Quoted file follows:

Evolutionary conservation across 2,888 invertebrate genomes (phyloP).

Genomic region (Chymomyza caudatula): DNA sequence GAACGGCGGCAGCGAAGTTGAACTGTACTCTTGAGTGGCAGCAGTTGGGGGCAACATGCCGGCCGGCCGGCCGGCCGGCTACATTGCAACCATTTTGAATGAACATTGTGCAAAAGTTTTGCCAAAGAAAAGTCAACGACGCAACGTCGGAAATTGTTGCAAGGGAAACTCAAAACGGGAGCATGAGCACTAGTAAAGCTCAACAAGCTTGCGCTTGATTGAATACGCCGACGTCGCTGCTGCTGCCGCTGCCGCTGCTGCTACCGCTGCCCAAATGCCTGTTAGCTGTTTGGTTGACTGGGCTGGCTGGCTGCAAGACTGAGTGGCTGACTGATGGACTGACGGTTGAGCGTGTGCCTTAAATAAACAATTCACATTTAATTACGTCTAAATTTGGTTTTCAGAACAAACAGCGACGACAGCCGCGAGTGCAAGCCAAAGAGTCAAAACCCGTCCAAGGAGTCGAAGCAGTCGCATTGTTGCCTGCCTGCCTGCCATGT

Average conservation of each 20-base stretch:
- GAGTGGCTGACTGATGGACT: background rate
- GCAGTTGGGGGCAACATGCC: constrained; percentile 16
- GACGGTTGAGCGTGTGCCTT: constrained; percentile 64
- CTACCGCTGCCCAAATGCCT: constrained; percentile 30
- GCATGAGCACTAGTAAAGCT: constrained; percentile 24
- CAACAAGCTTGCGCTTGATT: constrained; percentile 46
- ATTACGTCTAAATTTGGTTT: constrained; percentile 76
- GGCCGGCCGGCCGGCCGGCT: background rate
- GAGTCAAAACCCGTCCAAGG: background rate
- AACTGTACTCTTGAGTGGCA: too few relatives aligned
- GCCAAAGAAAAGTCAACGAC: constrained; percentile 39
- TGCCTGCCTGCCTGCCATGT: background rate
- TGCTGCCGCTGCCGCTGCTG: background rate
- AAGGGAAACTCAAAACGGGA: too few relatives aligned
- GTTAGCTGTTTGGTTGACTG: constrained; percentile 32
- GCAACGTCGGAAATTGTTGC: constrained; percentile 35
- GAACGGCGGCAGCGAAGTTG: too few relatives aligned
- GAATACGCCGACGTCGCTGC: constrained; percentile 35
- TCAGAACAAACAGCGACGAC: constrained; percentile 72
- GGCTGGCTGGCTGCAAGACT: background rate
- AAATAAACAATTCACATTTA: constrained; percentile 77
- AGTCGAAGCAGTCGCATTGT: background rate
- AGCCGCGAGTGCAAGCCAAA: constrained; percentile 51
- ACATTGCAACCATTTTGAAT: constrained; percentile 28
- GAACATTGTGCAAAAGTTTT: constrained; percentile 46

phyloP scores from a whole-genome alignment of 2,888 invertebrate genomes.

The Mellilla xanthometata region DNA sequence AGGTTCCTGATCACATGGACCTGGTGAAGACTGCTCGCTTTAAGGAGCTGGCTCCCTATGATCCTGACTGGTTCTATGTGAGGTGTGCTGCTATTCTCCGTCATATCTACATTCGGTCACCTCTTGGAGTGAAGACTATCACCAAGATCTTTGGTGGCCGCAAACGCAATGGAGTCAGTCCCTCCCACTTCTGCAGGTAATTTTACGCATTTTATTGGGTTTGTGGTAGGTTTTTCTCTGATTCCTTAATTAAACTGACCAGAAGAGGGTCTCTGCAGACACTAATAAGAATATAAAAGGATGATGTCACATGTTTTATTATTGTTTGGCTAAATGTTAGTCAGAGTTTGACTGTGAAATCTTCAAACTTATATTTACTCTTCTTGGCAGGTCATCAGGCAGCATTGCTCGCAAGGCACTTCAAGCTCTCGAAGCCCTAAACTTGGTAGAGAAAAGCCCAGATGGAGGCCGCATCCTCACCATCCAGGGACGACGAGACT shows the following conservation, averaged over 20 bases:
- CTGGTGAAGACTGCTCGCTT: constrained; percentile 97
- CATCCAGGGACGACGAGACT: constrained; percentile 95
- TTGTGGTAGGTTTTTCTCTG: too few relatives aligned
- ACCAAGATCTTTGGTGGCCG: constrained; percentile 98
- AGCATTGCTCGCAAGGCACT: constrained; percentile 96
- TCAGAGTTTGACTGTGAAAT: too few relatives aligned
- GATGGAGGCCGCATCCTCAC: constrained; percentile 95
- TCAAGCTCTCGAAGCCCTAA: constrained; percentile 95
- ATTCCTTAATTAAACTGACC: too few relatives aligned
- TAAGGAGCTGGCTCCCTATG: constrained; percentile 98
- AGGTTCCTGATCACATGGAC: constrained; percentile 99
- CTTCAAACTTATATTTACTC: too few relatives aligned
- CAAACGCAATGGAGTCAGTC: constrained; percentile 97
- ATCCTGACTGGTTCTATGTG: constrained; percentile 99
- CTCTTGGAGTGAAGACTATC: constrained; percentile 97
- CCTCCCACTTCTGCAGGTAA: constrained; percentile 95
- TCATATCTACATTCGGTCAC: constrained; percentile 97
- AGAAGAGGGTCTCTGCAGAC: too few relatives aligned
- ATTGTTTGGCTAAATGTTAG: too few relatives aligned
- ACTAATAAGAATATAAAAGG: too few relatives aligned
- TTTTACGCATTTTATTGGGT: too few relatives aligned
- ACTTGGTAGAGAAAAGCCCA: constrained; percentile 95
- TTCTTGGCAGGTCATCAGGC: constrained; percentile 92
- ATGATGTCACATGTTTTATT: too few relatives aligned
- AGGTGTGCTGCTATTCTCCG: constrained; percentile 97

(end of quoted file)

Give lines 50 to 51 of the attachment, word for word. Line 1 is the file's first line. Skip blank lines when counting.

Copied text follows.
- ACTAATAAGAATATAAAAGG: too few relatives aligned
- TTTTACGCATTTTATTGGGT: too few relatives aligned